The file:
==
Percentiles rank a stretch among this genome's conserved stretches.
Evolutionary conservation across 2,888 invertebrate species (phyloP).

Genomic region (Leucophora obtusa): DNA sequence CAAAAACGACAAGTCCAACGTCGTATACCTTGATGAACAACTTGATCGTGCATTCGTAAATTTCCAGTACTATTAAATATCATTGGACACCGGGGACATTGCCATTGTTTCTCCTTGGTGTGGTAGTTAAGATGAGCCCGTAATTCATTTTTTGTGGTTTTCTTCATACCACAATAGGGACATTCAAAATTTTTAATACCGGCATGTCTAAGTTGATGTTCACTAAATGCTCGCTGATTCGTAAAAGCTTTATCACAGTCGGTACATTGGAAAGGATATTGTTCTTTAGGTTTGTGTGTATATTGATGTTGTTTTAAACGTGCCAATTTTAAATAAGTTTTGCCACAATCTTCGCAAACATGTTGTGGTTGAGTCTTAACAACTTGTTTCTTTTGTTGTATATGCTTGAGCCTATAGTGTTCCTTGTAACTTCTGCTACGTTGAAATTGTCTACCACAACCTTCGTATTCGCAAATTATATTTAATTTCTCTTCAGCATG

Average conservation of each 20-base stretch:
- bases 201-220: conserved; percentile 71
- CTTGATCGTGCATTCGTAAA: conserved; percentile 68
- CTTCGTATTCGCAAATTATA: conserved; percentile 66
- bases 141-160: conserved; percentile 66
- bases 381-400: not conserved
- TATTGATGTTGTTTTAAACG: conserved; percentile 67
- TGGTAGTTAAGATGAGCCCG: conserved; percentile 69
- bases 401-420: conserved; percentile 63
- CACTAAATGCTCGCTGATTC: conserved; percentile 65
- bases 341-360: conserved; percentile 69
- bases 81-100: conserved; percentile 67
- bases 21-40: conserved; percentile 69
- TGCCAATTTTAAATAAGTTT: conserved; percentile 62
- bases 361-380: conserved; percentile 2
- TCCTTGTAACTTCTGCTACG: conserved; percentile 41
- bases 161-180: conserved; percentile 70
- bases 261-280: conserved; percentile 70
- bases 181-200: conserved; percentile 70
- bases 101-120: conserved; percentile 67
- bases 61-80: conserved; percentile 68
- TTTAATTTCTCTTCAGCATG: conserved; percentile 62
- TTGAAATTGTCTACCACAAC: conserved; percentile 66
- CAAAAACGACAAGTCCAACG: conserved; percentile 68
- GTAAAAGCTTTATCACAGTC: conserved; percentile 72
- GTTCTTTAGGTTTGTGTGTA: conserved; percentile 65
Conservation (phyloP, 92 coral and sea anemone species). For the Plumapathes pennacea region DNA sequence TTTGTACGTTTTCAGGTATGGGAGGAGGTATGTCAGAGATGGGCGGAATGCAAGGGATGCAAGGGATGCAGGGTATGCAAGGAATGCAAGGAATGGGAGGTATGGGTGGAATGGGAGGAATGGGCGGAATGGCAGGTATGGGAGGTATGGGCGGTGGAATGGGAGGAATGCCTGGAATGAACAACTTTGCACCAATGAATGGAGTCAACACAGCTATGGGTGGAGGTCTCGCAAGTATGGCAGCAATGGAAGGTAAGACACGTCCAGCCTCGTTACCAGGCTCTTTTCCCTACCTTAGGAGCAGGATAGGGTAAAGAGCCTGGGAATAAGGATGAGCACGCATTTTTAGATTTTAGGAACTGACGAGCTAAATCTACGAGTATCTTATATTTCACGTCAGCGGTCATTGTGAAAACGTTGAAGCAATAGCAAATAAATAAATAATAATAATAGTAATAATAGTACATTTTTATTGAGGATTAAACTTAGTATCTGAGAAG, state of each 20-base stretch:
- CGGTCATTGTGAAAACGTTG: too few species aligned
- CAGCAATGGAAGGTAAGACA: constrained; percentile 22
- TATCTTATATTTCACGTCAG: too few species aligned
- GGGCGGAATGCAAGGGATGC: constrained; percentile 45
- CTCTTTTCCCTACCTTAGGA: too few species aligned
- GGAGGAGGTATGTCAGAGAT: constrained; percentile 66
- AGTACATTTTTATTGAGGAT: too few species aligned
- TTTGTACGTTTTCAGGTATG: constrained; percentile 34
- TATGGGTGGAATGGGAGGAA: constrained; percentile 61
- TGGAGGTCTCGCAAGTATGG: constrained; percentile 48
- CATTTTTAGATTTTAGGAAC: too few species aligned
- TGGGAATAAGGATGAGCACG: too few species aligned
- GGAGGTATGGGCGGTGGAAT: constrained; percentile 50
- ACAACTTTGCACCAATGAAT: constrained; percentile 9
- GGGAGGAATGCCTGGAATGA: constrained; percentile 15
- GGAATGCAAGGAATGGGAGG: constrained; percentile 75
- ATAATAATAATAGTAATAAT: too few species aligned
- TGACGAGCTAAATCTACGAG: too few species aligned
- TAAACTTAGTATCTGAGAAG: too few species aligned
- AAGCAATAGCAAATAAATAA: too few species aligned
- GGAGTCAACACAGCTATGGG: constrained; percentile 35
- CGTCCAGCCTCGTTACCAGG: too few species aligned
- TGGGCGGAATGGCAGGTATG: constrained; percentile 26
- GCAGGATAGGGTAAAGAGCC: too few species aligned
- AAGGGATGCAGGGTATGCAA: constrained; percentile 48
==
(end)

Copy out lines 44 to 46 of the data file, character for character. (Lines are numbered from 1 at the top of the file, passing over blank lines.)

- ACAACTTTGCACCAATGAAT: constrained; percentile 9
- GGGAGGAATGCCTGGAATGA: constrained; percentile 15
- GGAATGCAAGGAATGGGAGG: constrained; percentile 75